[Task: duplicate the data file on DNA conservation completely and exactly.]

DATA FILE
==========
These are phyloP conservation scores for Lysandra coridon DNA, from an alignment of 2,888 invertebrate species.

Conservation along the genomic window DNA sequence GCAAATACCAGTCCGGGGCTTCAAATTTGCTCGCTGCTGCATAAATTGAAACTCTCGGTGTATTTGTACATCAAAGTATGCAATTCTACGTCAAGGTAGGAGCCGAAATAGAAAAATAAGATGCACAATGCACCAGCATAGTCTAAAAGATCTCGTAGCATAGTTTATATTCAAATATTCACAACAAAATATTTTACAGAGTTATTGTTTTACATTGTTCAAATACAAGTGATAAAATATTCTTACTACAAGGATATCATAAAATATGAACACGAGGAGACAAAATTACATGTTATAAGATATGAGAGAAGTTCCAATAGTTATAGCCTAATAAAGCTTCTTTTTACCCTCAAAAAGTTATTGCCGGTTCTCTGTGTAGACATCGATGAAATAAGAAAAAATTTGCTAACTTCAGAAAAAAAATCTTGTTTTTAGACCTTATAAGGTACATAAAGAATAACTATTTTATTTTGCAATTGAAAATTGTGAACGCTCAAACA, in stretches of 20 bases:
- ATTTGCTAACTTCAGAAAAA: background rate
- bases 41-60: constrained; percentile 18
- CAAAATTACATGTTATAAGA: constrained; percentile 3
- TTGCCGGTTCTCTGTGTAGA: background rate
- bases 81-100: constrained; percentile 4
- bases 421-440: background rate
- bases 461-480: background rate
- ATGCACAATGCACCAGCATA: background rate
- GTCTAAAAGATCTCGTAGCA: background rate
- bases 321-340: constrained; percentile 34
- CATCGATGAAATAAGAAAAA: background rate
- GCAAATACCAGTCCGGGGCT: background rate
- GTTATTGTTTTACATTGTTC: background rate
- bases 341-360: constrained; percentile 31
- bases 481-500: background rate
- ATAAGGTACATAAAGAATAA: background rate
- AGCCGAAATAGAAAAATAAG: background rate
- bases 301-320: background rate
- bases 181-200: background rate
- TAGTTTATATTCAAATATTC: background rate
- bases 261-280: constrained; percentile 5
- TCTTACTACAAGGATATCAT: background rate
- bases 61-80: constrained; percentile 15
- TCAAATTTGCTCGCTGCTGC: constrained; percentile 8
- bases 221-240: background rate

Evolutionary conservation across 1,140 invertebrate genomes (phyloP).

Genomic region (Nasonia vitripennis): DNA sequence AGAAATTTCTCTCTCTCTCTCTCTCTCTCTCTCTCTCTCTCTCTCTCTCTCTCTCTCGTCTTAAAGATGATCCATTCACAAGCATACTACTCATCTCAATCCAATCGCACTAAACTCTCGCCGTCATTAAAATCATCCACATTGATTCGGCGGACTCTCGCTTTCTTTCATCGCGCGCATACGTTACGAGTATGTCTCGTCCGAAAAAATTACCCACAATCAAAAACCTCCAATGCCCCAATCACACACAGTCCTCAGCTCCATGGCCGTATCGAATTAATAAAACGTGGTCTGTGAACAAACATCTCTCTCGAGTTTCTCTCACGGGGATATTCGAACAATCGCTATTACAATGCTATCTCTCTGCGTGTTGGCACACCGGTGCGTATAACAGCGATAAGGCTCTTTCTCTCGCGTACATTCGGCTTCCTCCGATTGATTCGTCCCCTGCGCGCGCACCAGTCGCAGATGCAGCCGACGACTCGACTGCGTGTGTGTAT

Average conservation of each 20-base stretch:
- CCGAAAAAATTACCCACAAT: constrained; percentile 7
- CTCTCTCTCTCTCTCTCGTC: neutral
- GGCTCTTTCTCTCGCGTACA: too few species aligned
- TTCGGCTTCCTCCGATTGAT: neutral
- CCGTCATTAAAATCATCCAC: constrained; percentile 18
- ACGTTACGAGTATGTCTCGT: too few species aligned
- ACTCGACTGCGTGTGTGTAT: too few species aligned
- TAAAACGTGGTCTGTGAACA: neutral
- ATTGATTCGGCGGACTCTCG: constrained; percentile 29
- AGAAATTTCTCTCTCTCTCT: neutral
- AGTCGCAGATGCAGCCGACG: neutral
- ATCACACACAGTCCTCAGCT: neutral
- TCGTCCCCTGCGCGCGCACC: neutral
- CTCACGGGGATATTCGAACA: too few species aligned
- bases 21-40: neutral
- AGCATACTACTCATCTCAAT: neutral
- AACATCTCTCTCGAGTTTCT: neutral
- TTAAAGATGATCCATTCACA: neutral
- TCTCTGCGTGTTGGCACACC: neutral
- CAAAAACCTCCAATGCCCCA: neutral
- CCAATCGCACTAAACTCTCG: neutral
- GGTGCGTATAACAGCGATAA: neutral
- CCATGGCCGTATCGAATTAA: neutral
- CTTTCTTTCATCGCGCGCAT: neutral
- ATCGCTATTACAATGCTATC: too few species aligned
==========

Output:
These are phyloP conservation scores for Lysandra coridon DNA, from an alignment of 2,888 invertebrate species.

Conservation along the genomic window DNA sequence GCAAATACCAGTCCGGGGCTTCAAATTTGCTCGCTGCTGCATAAATTGAAACTCTCGGTGTATTTGTACATCAAAGTATGCAATTCTACGTCAAGGTAGGAGCCGAAATAGAAAAATAAGATGCACAATGCACCAGCATAGTCTAAAAGATCTCGTAGCATAGTTTATATTCAAATATTCACAACAAAATATTTTACAGAGTTATTGTTTTACATTGTTCAAATACAAGTGATAAAATATTCTTACTACAAGGATATCATAAAATATGAACACGAGGAGACAAAATTACATGTTATAAGATATGAGAGAAGTTCCAATAGTTATAGCCTAATAAAGCTTCTTTTTACCCTCAAAAAGTTATTGCCGGTTCTCTGTGTAGACATCGATGAAATAAGAAAAAATTTGCTAACTTCAGAAAAAAAATCTTGTTTTTAGACCTTATAAGGTACATAAAGAATAACTATTTTATTTTGCAATTGAAAATTGTGAACGCTCAAACA, in stretches of 20 bases:
- ATTTGCTAACTTCAGAAAAA: background rate
- bases 41-60: constrained; percentile 18
- CAAAATTACATGTTATAAGA: constrained; percentile 3
- TTGCCGGTTCTCTGTGTAGA: background rate
- bases 81-100: constrained; percentile 4
- bases 421-440: background rate
- bases 461-480: background rate
- ATGCACAATGCACCAGCATA: background rate
- GTCTAAAAGATCTCGTAGCA: background rate
- bases 321-340: constrained; percentile 34
- CATCGATGAAATAAGAAAAA: background rate
- GCAAATACCAGTCCGGGGCT: background rate
- GTTATTGTTTTACATTGTTC: background rate
- bases 341-360: constrained; percentile 31
- bases 481-500: background rate
- ATAAGGTACATAAAGAATAA: background rate
- AGCCGAAATAGAAAAATAAG: background rate
- bases 301-320: background rate
- bases 181-200: background rate
- TAGTTTATATTCAAATATTC: background rate
- bases 261-280: constrained; percentile 5
- TCTTACTACAAGGATATCAT: background rate
- bases 61-80: constrained; percentile 15
- TCAAATTTGCTCGCTGCTGC: constrained; percentile 8
- bases 221-240: background rate

Evolutionary conservation across 1,140 invertebrate genomes (phyloP).

Genomic region (Nasonia vitripennis): DNA sequence AGAAATTTCTCTCTCTCTCTCTCTCTCTCTCTCTCTCTCTCTCTCTCTCTCTCTCTCGTCTTAAAGATGATCCATTCACAAGCATACTACTCATCTCAATCCAATCGCACTAAACTCTCGCCGTCATTAAAATCATCCACATTGATTCGGCGGACTCTCGCTTTCTTTCATCGCGCGCATACGTTACGAGTATGTCTCGTCCGAAAAAATTACCCACAATCAAAAACCTCCAATGCCCCAATCACACACAGTCCTCAGCTCCATGGCCGTATCGAATTAATAAAACGTGGTCTGTGAACAAACATCTCTCTCGAGTTTCTCTCACGGGGATATTCGAACAATCGCTATTACAATGCTATCTCTCTGCGTGTTGGCACACCGGTGCGTATAACAGCGATAAGGCTCTTTCTCTCGCGTACATTCGGCTTCCTCCGATTGATTCGTCCCCTGCGCGCGCACCAGTCGCAGATGCAGCCGACGACTCGACTGCGTGTGTGTAT

Average conservation of each 20-base stretch:
- CCGAAAAAATTACCCACAAT: constrained; percentile 7
- CTCTCTCTCTCTCTCTCGTC: neutral
- GGCTCTTTCTCTCGCGTACA: too few species aligned
- TTCGGCTTCCTCCGATTGAT: neutral
- CCGTCATTAAAATCATCCAC: constrained; percentile 18
- ACGTTACGAGTATGTCTCGT: too few species aligned
- ACTCGACTGCGTGTGTGTAT: too few species aligned
- TAAAACGTGGTCTGTGAACA: neutral
- ATTGATTCGGCGGACTCTCG: constrained; percentile 29
- AGAAATTTCTCTCTCTCTCT: neutral
- AGTCGCAGATGCAGCCGACG: neutral
- ATCACACACAGTCCTCAGCT: neutral
- TCGTCCCCTGCGCGCGCACC: neutral
- CTCACGGGGATATTCGAACA: too few species aligned
- bases 21-40: neutral
- AGCATACTACTCATCTCAAT: neutral
- AACATCTCTCTCGAGTTTCT: neutral
- TTAAAGATGATCCATTCACA: neutral
- TCTCTGCGTGTTGGCACACC: neutral
- CAAAAACCTCCAATGCCCCA: neutral
- CCAATCGCACTAAACTCTCG: neutral
- GGTGCGTATAACAGCGATAA: neutral
- CCATGGCCGTATCGAATTAA: neutral
- CTTTCTTTCATCGCGCGCAT: neutral
- ATCGCTATTACAATGCTATC: too few species aligned